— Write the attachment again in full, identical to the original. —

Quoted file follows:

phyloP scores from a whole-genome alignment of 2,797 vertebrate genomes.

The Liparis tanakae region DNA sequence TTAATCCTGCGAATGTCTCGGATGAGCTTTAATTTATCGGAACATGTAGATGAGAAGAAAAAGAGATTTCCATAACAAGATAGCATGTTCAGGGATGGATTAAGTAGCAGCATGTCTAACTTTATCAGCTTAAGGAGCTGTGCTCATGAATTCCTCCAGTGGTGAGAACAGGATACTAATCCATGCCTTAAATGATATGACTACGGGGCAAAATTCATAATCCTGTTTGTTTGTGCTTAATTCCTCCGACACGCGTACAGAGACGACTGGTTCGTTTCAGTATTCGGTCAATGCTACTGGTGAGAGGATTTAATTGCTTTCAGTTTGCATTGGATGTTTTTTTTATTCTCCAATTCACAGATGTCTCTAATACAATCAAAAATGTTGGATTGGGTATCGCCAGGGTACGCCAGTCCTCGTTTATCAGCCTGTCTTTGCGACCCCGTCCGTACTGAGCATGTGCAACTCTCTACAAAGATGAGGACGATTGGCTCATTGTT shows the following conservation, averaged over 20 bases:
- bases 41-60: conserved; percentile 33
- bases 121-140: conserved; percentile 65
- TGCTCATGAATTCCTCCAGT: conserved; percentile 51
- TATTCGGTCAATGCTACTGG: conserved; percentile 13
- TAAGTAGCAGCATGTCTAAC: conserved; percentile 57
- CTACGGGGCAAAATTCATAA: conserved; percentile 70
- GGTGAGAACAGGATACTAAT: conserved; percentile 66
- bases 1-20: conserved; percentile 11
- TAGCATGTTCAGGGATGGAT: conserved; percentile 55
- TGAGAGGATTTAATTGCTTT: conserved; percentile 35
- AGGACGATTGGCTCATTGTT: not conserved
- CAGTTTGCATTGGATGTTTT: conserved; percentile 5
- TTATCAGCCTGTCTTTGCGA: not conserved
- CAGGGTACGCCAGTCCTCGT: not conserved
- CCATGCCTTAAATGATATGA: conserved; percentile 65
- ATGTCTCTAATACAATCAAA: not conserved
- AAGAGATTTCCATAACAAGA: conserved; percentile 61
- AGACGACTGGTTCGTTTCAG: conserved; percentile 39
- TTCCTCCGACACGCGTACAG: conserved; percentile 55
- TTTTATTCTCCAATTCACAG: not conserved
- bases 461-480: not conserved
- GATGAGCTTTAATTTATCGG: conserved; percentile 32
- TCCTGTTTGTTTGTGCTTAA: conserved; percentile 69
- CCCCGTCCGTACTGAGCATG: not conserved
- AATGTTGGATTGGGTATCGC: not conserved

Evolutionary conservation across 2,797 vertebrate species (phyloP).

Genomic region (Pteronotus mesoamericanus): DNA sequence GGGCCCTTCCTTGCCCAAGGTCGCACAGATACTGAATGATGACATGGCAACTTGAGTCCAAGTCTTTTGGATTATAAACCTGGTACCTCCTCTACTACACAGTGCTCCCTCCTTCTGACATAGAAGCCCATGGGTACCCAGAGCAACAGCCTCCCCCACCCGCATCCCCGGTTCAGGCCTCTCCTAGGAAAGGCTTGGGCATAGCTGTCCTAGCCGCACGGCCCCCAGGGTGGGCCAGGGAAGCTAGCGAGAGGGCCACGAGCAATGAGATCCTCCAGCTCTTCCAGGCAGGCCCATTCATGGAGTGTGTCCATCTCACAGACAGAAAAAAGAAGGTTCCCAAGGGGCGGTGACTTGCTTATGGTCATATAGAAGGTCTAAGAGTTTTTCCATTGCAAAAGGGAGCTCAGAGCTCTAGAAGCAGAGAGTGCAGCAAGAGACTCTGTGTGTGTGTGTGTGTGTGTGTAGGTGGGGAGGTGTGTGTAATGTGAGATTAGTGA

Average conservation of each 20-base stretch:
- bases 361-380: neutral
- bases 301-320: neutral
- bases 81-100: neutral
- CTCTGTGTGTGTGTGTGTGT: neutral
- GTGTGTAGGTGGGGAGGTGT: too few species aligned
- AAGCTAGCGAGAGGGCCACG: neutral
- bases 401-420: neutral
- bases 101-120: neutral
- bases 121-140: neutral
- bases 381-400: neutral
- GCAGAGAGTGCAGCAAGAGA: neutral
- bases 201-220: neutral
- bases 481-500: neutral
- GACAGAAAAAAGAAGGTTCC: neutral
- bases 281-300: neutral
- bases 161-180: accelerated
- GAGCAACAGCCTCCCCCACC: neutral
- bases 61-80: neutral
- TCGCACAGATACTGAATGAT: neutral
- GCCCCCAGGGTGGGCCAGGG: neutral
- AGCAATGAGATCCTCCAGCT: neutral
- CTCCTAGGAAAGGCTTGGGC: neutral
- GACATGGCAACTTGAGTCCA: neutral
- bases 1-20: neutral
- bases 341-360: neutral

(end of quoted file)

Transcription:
phyloP scores from a whole-genome alignment of 2,797 vertebrate genomes.

The Liparis tanakae region DNA sequence TTAATCCTGCGAATGTCTCGGATGAGCTTTAATTTATCGGAACATGTAGATGAGAAGAAAAAGAGATTTCCATAACAAGATAGCATGTTCAGGGATGGATTAAGTAGCAGCATGTCTAACTTTATCAGCTTAAGGAGCTGTGCTCATGAATTCCTCCAGTGGTGAGAACAGGATACTAATCCATGCCTTAAATGATATGACTACGGGGCAAAATTCATAATCCTGTTTGTTTGTGCTTAATTCCTCCGACACGCGTACAGAGACGACTGGTTCGTTTCAGTATTCGGTCAATGCTACTGGTGAGAGGATTTAATTGCTTTCAGTTTGCATTGGATGTTTTTTTTATTCTCCAATTCACAGATGTCTCTAATACAATCAAAAATGTTGGATTGGGTATCGCCAGGGTACGCCAGTCCTCGTTTATCAGCCTGTCTTTGCGACCCCGTCCGTACTGAGCATGTGCAACTCTCTACAAAGATGAGGACGATTGGCTCATTGTT shows the following conservation, averaged over 20 bases:
- bases 41-60: conserved; percentile 33
- bases 121-140: conserved; percentile 65
- TGCTCATGAATTCCTCCAGT: conserved; percentile 51
- TATTCGGTCAATGCTACTGG: conserved; percentile 13
- TAAGTAGCAGCATGTCTAAC: conserved; percentile 57
- CTACGGGGCAAAATTCATAA: conserved; percentile 70
- GGTGAGAACAGGATACTAAT: conserved; percentile 66
- bases 1-20: conserved; percentile 11
- TAGCATGTTCAGGGATGGAT: conserved; percentile 55
- TGAGAGGATTTAATTGCTTT: conserved; percentile 35
- AGGACGATTGGCTCATTGTT: not conserved
- CAGTTTGCATTGGATGTTTT: conserved; percentile 5
- TTATCAGCCTGTCTTTGCGA: not conserved
- CAGGGTACGCCAGTCCTCGT: not conserved
- CCATGCCTTAAATGATATGA: conserved; percentile 65
- ATGTCTCTAATACAATCAAA: not conserved
- AAGAGATTTCCATAACAAGA: conserved; percentile 61
- AGACGACTGGTTCGTTTCAG: conserved; percentile 39
- TTCCTCCGACACGCGTACAG: conserved; percentile 55
- TTTTATTCTCCAATTCACAG: not conserved
- bases 461-480: not conserved
- GATGAGCTTTAATTTATCGG: conserved; percentile 32
- TCCTGTTTGTTTGTGCTTAA: conserved; percentile 69
- CCCCGTCCGTACTGAGCATG: not conserved
- AATGTTGGATTGGGTATCGC: not conserved

Evolutionary conservation across 2,797 vertebrate species (phyloP).

Genomic region (Pteronotus mesoamericanus): DNA sequence GGGCCCTTCCTTGCCCAAGGTCGCACAGATACTGAATGATGACATGGCAACTTGAGTCCAAGTCTTTTGGATTATAAACCTGGTACCTCCTCTACTACACAGTGCTCCCTCCTTCTGACATAGAAGCCCATGGGTACCCAGAGCAACAGCCTCCCCCACCCGCATCCCCGGTTCAGGCCTCTCCTAGGAAAGGCTTGGGCATAGCTGTCCTAGCCGCACGGCCCCCAGGGTGGGCCAGGGAAGCTAGCGAGAGGGCCACGAGCAATGAGATCCTCCAGCTCTTCCAGGCAGGCCCATTCATGGAGTGTGTCCATCTCACAGACAGAAAAAAGAAGGTTCCCAAGGGGCGGTGACTTGCTTATGGTCATATAGAAGGTCTAAGAGTTTTTCCATTGCAAAAGGGAGCTCAGAGCTCTAGAAGCAGAGAGTGCAGCAAGAGACTCTGTGTGTGTGTGTGTGTGTGTGTAGGTGGGGAGGTGTGTGTAATGTGAGATTAGTGA

Average conservation of each 20-base stretch:
- bases 361-380: neutral
- bases 301-320: neutral
- bases 81-100: neutral
- CTCTGTGTGTGTGTGTGTGT: neutral
- GTGTGTAGGTGGGGAGGTGT: too few species aligned
- AAGCTAGCGAGAGGGCCACG: neutral
- bases 401-420: neutral
- bases 101-120: neutral
- bases 121-140: neutral
- bases 381-400: neutral
- GCAGAGAGTGCAGCAAGAGA: neutral
- bases 201-220: neutral
- bases 481-500: neutral
- GACAGAAAAAAGAAGGTTCC: neutral
- bases 281-300: neutral
- bases 161-180: accelerated
- GAGCAACAGCCTCCCCCACC: neutral
- bases 61-80: neutral
- TCGCACAGATACTGAATGAT: neutral
- GCCCCCAGGGTGGGCCAGGG: neutral
- AGCAATGAGATCCTCCAGCT: neutral
- CTCCTAGGAAAGGCTTGGGC: neutral
- GACATGGCAACTTGAGTCCA: neutral
- bases 1-20: neutral
- bases 341-360: neutral